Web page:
A lien is a legal claim on an asset that allows the lien holder to take possession of the asset if certain conditions aren’t met. Houses and cars are common types of property that have liens. Until the mortgage or auto loan is repaid, the lender has a lien on the property. The lien allows the lender to foreclose or repossess the property if the property owner falls behind on payments.
If your property has a lien on it, the lien holder can sell it at anytime to satisfy payment for your debt.
Before you can sell property and transfer the title to the buyer, you must own the property free and clear. You must have any liens removed from the title before you can sell the property.
Common Types of Liens
Some liens are placed on your property automatically as a condition of purchase. These lien holders have a legal right to take control of your property if certain conditions aren’t met. For example, when you buy a home, your mortgage lender will place a lien on the house until you repay the mortgage. Similarly, your auto lender places a lien on your card until you pay off your car loan.
Other types of liens are placed on your property because you failed to pay a debt. For example, if you fail to pay your federal or state taxes, the revenue department could file a tax lien on your property. If you don’t pay the debt, the lien holder can liquidate the property and use the proceeds to pay off the debt.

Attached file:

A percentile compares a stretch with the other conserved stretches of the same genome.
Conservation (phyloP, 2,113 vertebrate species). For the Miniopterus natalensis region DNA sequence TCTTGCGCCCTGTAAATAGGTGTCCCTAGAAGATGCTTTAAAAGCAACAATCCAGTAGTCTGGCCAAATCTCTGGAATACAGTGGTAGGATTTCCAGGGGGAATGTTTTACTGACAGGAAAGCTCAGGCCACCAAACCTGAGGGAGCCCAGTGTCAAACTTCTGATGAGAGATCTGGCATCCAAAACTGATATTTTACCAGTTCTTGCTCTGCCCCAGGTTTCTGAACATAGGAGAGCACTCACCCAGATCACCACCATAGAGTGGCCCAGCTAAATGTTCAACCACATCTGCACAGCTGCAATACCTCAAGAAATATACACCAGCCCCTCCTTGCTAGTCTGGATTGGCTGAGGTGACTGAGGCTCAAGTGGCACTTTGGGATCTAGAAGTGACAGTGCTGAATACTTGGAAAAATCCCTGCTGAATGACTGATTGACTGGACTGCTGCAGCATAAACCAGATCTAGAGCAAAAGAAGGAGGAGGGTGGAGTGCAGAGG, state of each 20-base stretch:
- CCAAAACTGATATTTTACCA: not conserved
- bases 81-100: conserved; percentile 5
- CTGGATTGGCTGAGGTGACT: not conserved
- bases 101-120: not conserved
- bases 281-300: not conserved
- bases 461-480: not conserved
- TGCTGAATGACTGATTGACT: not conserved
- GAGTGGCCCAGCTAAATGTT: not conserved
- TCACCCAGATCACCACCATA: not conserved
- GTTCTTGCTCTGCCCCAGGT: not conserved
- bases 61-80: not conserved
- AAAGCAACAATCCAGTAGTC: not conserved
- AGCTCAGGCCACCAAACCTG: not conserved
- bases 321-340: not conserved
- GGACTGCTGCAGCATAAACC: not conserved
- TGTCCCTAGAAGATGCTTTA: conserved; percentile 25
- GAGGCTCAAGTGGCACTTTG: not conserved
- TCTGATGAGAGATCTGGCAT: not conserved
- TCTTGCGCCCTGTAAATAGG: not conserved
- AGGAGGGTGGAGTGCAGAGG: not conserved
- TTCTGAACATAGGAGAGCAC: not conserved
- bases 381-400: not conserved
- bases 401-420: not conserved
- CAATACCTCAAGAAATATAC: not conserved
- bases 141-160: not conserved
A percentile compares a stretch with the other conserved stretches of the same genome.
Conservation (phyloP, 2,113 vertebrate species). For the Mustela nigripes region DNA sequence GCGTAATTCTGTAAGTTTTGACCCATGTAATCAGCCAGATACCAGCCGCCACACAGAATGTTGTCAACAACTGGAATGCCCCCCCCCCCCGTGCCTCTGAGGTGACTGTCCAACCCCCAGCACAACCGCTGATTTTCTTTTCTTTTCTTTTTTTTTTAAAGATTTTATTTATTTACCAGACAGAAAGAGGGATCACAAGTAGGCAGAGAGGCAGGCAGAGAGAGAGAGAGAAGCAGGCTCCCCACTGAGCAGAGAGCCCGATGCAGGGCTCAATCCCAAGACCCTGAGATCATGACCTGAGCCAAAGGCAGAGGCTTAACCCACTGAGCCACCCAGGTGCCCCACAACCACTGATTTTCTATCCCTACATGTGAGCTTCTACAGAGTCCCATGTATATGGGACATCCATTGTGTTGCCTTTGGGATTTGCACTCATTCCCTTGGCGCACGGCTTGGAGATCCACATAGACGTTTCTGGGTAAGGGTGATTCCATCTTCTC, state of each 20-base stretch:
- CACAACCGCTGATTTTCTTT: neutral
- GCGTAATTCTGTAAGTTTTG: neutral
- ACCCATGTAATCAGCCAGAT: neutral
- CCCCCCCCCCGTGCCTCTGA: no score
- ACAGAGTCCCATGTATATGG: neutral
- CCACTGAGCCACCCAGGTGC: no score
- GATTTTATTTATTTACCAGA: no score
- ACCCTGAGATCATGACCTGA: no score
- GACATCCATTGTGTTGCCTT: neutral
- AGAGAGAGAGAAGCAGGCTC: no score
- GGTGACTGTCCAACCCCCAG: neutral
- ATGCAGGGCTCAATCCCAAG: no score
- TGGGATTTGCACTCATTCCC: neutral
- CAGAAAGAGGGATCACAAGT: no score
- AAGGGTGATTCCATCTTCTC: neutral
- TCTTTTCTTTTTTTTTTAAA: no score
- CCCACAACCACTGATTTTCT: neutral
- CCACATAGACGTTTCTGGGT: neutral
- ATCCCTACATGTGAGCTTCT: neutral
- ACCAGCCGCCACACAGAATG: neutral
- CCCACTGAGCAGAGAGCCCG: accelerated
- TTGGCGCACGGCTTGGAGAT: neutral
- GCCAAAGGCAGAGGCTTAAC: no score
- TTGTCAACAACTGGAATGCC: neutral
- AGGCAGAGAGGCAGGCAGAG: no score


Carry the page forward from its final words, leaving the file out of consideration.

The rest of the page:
Tax liens are reported to the major credit bureaus – Equifax, Experian, and TransUnion – and are included on your credit report. These unpaid liens will hurt your credit rating and can impact your ability to get credit cards and loans in the future. If you have a Federal tax lien, the IRS can place a claim on all your assets until the debt has been repaid.
Mechanic’s liens can be placed on your home if a contractor, subcontractor, or supplier hasn’t been paid for work done or materials provided. If the debt goes unpaid, your home could be foreclosed. A mechanic’s lien shouldn’t come by surprise. Your state’s law may require the contractor or supplier to provide you with advance notice if they haven’t been paid and will need to file a lien against your property.
A judgment lien is the result of a lawsuit in which the judge ruled against you. Before a judgment lien is placed on your property, the creditor typically has tried
(unsuccessfully) to get you to pay your debt. You might have to pay interest on the judgment lien. A judgment lien will be reported on your credit report.
How to Remove a Lien?
Liens are typically placed on your property as a condition of repayment. Naturally, you can remove a lien on your property by fully paying off the loan or debt attached to the asset. If you have a lien placed on your property because of an unpaid debt, you may be able to have the lien released by simply making payment arrangements.
Once a lien has been placed on your property, it’s up to the lien holder to decide when to remove the lien. You must satisfy the lien holder’s requirements and receive a lien waiver to remove a lien from your property.
Even when the lien is lifted from your property, it may still be included on your credit report for up to seven years. A paid lien looks better on your credit history. An unpaid lien, on the other hand, can keep you from getting credit cards, loans, and even jobs.